Let's say I want to teach kinetic and potential energy and I'd like to use an example that students can remember. The original idea is to show that speed (being squared) in the kinetic energy formula proves to be very important in the energy being delivered to a body. If a car travels in a 30 km/h limit zone with 34 km/h, how much more impact do those 4 extra km/h make when hitting a pedestrian (no braking)? You can compute the Joules difference but it doesn't say much on how it impacts the pedestrian. I thought about making this kinetic energy equal to the potential energy of a body falling to the ground and using the computed equivalent heights to show how much more dangerous it is. Is this a too simple model to be good enough?
Asking "how much more impact" is not a well defined question so it will be difficult to associate a quantity to it. You could indeed calculate the height corresponding to the PE equal to the extra KE. It does not mean that the effects on the body are the same in the two cases. In this case, considering a 2000 kg car and 100 kg man, the extra KE of the car will correspond to the man falling from about 20 m. But the extra energy is not transferred to the man. The tricky part is to find how much energy is transferred to the man by impact and this is not trivial. The collision is neither perfectly elastic, nor perfectly inelastic (they don't stick together). So the amount of KE transferred will depend on the details of the collision. Maybe you could consider an elastic collision as a model (the energy transferred to the body is maxim in this case) and calculate the difference in energy transferred. If you convert it to PE of the body it will be less than 4 m, still significant and more realistic probably than the 20 m. People often survive accidents produced by cars running at 34 km/h but not so falls from 20 m.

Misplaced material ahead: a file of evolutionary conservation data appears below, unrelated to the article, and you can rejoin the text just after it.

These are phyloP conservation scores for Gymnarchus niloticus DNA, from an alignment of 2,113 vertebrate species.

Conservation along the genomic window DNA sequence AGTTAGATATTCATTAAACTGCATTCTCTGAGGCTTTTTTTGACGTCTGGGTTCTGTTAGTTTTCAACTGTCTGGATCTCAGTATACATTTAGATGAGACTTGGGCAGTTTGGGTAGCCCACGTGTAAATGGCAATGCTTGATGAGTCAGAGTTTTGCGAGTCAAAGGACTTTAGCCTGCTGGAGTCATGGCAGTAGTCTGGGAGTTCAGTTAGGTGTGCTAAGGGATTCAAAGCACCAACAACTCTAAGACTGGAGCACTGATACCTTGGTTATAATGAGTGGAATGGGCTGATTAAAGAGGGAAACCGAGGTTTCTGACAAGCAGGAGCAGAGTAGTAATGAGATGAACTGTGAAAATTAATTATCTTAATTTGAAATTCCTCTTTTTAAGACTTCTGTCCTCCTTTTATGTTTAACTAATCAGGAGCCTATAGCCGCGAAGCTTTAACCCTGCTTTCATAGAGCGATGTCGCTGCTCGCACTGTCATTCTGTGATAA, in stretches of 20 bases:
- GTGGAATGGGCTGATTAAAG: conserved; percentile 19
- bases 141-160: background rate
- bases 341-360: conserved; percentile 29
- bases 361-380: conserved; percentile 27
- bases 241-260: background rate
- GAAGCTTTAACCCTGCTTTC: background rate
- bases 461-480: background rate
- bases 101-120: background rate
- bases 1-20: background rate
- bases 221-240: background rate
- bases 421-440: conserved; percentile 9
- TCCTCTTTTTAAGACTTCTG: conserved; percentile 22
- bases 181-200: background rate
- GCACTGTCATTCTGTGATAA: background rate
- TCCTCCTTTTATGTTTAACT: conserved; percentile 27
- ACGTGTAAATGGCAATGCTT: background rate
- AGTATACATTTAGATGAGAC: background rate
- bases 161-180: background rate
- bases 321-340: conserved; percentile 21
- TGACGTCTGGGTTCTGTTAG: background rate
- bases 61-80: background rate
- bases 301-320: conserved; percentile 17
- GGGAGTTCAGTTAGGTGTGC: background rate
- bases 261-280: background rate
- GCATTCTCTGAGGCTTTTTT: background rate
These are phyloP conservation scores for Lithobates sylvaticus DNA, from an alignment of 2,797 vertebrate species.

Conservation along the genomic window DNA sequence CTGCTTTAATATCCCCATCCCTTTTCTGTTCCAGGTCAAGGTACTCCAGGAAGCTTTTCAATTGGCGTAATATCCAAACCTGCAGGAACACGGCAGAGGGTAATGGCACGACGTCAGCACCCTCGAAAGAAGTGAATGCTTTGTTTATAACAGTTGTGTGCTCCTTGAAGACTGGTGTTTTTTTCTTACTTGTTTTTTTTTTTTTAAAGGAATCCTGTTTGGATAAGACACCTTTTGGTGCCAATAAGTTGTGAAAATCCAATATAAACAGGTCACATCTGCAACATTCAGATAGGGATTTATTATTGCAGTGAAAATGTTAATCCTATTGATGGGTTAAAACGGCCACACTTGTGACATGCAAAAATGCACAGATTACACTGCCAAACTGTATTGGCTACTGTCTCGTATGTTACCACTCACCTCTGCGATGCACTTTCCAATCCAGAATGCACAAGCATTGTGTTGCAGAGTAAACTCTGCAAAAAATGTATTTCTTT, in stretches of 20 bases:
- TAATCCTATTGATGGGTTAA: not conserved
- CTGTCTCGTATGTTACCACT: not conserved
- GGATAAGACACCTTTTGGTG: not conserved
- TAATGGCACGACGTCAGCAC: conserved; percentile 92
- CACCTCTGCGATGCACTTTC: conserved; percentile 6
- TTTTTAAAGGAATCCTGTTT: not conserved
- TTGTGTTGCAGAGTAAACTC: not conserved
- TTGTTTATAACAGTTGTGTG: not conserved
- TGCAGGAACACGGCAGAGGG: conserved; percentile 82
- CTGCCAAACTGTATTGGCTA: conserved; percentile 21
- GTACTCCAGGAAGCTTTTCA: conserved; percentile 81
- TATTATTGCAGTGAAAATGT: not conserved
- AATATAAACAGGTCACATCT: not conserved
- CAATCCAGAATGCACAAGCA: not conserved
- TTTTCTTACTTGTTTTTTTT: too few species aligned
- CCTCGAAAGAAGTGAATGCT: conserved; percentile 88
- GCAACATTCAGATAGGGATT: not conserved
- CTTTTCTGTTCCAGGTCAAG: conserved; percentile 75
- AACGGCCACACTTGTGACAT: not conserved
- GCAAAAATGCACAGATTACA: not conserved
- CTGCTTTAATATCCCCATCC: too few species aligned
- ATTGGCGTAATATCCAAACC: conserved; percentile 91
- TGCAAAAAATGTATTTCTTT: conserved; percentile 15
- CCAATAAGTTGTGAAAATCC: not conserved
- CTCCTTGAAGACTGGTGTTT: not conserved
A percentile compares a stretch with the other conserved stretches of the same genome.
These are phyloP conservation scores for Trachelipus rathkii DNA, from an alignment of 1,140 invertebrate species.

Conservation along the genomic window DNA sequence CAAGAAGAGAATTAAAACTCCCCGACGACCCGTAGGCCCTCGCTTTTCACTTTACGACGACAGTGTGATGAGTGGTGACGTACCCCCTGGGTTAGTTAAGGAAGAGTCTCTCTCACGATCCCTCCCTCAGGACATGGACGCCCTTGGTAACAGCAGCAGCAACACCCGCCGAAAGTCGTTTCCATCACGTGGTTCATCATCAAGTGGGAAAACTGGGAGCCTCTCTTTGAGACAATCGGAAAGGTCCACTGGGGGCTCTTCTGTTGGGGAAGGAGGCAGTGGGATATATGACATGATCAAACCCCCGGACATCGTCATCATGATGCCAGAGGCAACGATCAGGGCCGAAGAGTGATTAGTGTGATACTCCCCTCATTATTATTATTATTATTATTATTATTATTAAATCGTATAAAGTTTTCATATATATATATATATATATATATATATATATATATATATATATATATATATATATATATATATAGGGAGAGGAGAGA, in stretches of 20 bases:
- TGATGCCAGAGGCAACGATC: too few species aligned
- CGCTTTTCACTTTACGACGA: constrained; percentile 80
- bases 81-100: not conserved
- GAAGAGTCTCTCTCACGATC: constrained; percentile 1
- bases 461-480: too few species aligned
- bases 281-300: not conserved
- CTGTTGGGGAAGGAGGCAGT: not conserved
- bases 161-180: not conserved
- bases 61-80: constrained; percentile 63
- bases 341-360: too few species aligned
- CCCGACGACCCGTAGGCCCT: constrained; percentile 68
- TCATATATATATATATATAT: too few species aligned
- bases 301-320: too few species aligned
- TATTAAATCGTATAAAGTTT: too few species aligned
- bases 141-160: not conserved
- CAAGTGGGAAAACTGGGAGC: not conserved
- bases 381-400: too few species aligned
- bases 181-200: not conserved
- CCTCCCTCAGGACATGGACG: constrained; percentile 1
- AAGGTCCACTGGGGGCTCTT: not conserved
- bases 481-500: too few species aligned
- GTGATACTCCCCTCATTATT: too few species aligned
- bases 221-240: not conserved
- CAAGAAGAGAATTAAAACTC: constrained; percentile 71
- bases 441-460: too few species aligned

Yes, the example makes sense. Assuming the poor pedestrian was at rest before the impact hence its momentum will be zero too. Therefore the car will transfer its entire Kinetic Energy to the pedestrian and he will start moving at the velocity at which the car was moving earlier(ignoring all the frictional forces). You can absolutely calculate the impact made by car due to a 4 km/h difference by computing the Joule difference. As the example of a body falling to the ground from a certain height, this scenario will not exactly match with the one of the car accident, because in this example of falling body, the Potential Energy will be converted into Kinetic Energy and hence on impact the pedestrian will feel the same force, but because of the presence of ground beneath him he will then have no Kinetic Energy and will remain at rest. The impact caused by both will be same but the final state of motion of the pedestrian will change.